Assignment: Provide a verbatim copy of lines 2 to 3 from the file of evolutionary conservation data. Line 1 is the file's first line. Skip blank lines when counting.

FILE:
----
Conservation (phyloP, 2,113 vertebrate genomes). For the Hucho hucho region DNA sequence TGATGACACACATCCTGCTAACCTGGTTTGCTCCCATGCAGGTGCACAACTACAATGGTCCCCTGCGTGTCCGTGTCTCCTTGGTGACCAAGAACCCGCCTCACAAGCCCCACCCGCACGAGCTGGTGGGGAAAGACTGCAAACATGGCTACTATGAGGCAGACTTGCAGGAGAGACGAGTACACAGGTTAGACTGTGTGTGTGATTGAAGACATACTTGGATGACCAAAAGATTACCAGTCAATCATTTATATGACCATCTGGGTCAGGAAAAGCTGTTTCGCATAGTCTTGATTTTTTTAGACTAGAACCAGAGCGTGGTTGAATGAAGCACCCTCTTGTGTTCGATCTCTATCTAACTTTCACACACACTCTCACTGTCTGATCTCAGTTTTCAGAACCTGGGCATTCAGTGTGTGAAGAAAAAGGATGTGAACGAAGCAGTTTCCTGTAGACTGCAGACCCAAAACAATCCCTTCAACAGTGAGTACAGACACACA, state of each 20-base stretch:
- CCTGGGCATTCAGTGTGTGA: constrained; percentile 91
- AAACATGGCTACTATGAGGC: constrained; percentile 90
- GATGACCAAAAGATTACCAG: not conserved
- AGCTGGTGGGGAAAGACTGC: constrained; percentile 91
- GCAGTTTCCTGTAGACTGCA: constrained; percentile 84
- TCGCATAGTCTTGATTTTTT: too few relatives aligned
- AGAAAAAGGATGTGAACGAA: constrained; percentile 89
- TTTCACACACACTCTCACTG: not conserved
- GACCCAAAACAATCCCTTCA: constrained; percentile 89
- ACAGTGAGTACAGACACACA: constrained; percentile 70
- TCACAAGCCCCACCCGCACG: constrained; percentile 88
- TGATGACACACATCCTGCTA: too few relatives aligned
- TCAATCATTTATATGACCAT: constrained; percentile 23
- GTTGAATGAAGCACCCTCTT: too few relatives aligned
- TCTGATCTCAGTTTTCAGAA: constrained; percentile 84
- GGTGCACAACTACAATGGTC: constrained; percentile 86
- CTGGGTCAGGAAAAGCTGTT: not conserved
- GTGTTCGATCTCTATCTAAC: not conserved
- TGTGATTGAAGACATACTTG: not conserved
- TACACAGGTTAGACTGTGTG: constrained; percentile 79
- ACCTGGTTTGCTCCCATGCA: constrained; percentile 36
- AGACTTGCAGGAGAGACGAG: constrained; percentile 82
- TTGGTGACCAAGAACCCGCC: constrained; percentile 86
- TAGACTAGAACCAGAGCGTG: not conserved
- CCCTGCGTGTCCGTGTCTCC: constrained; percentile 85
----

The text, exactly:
- CCTGGGCATTCAGTGTGTGA: constrained; percentile 91
- AAACATGGCTACTATGAGGC: constrained; percentile 90